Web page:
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Expectations are quite high from Bernanke’s speech at Jackson Hole, and this may end in a disappointment. David Song of DailyFx discusses this important event, as well as other topics: What will happen in currency markets if we enter a recession, what is expecting us with central bank movements  and more, in an interview.  

David Song studied macroeconomic policies under a visiting scholar at the Federal Reserve Bank of St. Louis while attending the Zicklin School of Business at Baruch College, and graduated with a Bachelor of Business Administration degree majoring in finance. During his undergraduate program, David acquired a strong understanding of technical analysis from a former-president of the Market Technicians Association, and incorporates both fundamentals and technicals in his analysis. After starting at DailyFX, David authors the daily briefings for the U.S. Open as well as the Trading the News report.  David Song

  1. What do you think that Ben Bernanke will say in the highly anticipated speech in Jackson Hole? How do you think the dollar will react?

There’s speculation that Fed Chairman Ben Bernanke will show an increased willingness to expand monetary policy further, but I think that the central bank head will refrain from hinting at another round of quantitative easing as the economic recovery is expected to gather pace over the coming months. The strong opposition from Fed officials will make it increasingly difficult for the central bank head to push for additional monetary support, and we may see a growing rift within the FOMC as policy makers see an increased risk for inflation. In turn, the optimism surrounding the Jackson Hole symposium would quickly deteriorate, and we may see the U.S. dollar appreciate following the conference as market sentiment falters.

  1. If sluggish growth in the West turns into a recession, is the dollar set to benefit as it did after after Lehman, or are things significantly different this time?

With risk sentiment heavily influencing price action in the currency market, the risk of a double-dip recession could spark increased demands for the reserve currency as market participants scale back their appetite for yields. As long as the Federal Reserve preserves its zero-interest rate policy, we should see the USD maintain the inverse correlation with risk, and fears surrounding the economic outlook could prop up the greenback as it benefits from safe-haven flows.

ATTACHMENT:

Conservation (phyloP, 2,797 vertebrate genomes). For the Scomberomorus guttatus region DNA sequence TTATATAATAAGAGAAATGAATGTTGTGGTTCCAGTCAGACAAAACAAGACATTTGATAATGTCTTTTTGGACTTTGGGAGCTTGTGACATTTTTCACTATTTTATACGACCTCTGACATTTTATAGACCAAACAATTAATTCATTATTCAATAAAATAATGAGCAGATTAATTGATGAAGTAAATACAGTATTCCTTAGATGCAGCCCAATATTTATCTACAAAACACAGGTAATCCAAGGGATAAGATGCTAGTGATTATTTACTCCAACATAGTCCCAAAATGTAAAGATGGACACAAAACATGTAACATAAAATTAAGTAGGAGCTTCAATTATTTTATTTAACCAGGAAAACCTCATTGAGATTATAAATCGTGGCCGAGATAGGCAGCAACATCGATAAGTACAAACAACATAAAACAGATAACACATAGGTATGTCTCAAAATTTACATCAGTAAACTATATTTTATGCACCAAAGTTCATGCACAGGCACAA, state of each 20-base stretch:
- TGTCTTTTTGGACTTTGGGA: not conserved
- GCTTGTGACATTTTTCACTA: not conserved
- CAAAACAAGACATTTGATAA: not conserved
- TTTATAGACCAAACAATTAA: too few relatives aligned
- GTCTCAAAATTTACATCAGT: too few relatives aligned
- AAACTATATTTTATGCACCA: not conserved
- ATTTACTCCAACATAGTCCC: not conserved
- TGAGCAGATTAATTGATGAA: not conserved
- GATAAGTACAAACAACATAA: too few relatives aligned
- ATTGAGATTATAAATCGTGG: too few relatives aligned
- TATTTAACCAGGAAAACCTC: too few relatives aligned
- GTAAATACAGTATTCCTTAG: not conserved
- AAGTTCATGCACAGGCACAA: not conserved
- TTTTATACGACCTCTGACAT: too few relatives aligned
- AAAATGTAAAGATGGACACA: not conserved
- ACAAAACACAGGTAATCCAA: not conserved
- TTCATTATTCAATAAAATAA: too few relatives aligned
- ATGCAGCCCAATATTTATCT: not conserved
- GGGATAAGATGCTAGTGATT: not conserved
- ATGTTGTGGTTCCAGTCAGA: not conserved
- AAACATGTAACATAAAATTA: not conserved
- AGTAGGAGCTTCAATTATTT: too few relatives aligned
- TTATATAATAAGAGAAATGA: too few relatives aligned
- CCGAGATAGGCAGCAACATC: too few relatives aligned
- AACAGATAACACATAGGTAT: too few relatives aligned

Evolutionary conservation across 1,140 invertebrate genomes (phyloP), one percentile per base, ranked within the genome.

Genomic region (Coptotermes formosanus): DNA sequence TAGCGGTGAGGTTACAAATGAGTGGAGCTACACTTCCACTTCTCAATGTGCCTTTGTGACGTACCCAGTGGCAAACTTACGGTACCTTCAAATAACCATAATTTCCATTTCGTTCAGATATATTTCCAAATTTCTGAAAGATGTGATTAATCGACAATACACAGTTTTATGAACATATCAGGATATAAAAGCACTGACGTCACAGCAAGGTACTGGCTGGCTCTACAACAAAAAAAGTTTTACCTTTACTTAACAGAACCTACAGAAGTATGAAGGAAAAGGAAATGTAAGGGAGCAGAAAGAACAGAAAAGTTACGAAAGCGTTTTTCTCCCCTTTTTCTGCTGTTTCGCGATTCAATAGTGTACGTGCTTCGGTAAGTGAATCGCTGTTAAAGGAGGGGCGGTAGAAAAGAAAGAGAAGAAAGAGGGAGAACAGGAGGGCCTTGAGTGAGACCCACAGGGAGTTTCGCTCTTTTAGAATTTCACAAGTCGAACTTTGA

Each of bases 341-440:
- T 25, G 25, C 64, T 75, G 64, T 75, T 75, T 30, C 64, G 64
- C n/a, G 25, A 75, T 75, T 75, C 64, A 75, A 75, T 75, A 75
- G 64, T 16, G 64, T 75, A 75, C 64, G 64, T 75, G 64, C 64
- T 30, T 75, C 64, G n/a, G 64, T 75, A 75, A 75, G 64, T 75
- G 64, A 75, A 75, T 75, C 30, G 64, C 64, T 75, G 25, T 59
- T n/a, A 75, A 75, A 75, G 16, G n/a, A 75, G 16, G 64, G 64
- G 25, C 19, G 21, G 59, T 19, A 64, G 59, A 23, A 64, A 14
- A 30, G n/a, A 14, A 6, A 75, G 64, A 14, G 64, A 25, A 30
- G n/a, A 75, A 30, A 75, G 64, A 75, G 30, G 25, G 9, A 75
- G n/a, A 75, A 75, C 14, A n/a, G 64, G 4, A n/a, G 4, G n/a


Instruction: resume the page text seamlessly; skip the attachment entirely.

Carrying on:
1. The ECB has already spent around 36 billion euros in the current wave of bond buying. Do you think it will be able to continue  sterilizing  these buys as it did so far?

The European Central Bank certainly has the capacity to sterilize additional bond purchases, but it seems as though there will be an increased reliance on the ECB to support the financial system as European policy maker struggle to restore investor confidence. It certainly seems as though the Governing Council has little choice but to carry its nonstandard measures into the following year, and the central bank may step up its efforts to support the financial system in light of the heightening risk for contagion. At the same time, the ECB may also take steps to support the real economy as the region faces a slowing recovery, and we may see central bank President Jean-Claude Trichet continue to soften his hawkish tone for monetary policy as the tough austerity measures bears down on economic activity.

  1. The Swiss authorities seem to be active and innovative in their intervention efforts. Do you think it may succeed this time?

The increased efforts to stem the marked appreciation in the Swiss franc appear to be having the desired effect, but the Swiss National Bank may have to take additional steps to have a longer-lasting impact on the exchange rate as the central bank struggles to sap demands for the low-yielding currency. As a result, the SNB may continue to toss around different mechanisms to stabilize the exchange rate, and the central bank may ultimately look towards a coordinated move to further depreciate the local currency.

  1. Do you think that Australia’s RBA is set to move on the rates in 2011? Cutting and hiking options have been floating around.

In light of the recent comments by the RBA, the central bank looks as though it may abandon its ‘mildly restrictive’ policy as the isle-nation faces a slowing recovery. Indeed, there’s speculation that the central bank will lower the benchmark interest rate from 4.75% as early as the next interest rate decision on September 6, and Governor Glenn Stevens may show a greater willingness to ease monetary policy over the remainder of the year in an effort to shore up the economy. As the region struggles to emerge from the slew of natural disasters from earlier this year, the RBA may indicate lower borrowing costs for 2012, and dovish comments from the central bank could spark a sharp selloff in the Australian dollar as interest rate expectations falter.